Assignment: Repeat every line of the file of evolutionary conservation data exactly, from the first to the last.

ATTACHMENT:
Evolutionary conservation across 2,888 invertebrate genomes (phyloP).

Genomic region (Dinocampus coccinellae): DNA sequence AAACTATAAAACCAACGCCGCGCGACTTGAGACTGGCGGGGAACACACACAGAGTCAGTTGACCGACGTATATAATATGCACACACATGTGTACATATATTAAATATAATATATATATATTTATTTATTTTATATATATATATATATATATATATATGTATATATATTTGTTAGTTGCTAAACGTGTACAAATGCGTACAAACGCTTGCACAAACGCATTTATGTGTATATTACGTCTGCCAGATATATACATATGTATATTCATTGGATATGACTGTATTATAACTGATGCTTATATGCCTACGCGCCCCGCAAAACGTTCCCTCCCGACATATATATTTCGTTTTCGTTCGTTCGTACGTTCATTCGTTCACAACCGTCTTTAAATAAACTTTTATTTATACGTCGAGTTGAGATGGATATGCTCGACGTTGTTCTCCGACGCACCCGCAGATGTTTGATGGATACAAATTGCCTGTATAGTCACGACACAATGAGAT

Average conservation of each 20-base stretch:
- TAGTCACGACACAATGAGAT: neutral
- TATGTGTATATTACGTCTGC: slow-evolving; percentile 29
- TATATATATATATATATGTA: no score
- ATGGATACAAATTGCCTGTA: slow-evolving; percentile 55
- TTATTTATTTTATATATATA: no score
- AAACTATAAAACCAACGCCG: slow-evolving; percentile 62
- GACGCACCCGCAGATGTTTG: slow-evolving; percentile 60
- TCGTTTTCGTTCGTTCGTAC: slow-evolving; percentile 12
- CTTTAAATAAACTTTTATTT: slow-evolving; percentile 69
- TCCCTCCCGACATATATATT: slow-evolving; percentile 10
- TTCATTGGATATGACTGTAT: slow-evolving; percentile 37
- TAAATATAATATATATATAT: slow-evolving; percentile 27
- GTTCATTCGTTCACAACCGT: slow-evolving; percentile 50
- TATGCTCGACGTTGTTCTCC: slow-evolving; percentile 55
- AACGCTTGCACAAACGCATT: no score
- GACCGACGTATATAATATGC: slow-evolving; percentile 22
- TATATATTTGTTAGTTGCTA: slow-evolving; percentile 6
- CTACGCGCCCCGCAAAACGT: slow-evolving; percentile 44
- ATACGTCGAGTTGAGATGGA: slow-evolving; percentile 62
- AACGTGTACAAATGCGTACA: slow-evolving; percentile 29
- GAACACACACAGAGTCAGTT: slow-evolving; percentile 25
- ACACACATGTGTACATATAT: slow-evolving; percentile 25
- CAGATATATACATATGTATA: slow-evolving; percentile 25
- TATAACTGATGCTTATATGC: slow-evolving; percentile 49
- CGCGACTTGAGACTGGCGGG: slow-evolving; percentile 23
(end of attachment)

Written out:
Evolutionary conservation across 2,888 invertebrate genomes (phyloP).

Genomic region (Dinocampus coccinellae): DNA sequence AAACTATAAAACCAACGCCGCGCGACTTGAGACTGGCGGGGAACACACACAGAGTCAGTTGACCGACGTATATAATATGCACACACATGTGTACATATATTAAATATAATATATATATATTTATTTATTTTATATATATATATATATATATATATATGTATATATATTTGTTAGTTGCTAAACGTGTACAAATGCGTACAAACGCTTGCACAAACGCATTTATGTGTATATTACGTCTGCCAGATATATACATATGTATATTCATTGGATATGACTGTATTATAACTGATGCTTATATGCCTACGCGCCCCGCAAAACGTTCCCTCCCGACATATATATTTCGTTTTCGTTCGTTCGTACGTTCATTCGTTCACAACCGTCTTTAAATAAACTTTTATTTATACGTCGAGTTGAGATGGATATGCTCGACGTTGTTCTCCGACGCACCCGCAGATGTTTGATGGATACAAATTGCCTGTATAGTCACGACACAATGAGAT

Average conservation of each 20-base stretch:
- TAGTCACGACACAATGAGAT: neutral
- TATGTGTATATTACGTCTGC: slow-evolving; percentile 29
- TATATATATATATATATGTA: no score
- ATGGATACAAATTGCCTGTA: slow-evolving; percentile 55
- TTATTTATTTTATATATATA: no score
- AAACTATAAAACCAACGCCG: slow-evolving; percentile 62
- GACGCACCCGCAGATGTTTG: slow-evolving; percentile 60
- TCGTTTTCGTTCGTTCGTAC: slow-evolving; percentile 12
- CTTTAAATAAACTTTTATTT: slow-evolving; percentile 69
- TCCCTCCCGACATATATATT: slow-evolving; percentile 10
- TTCATTGGATATGACTGTAT: slow-evolving; percentile 37
- TAAATATAATATATATATAT: slow-evolving; percentile 27
- GTTCATTCGTTCACAACCGT: slow-evolving; percentile 50
- TATGCTCGACGTTGTTCTCC: slow-evolving; percentile 55
- AACGCTTGCACAAACGCATT: no score
- GACCGACGTATATAATATGC: slow-evolving; percentile 22
- TATATATTTGTTAGTTGCTA: slow-evolving; percentile 6
- CTACGCGCCCCGCAAAACGT: slow-evolving; percentile 44
- ATACGTCGAGTTGAGATGGA: slow-evolving; percentile 62
- AACGTGTACAAATGCGTACA: slow-evolving; percentile 29
- GAACACACACAGAGTCAGTT: slow-evolving; percentile 25
- ACACACATGTGTACATATAT: slow-evolving; percentile 25
- CAGATATATACATATGTATA: slow-evolving; percentile 25
- TATAACTGATGCTTATATGC: slow-evolving; percentile 49
- CGCGACTTGAGACTGGCGGG: slow-evolving; percentile 23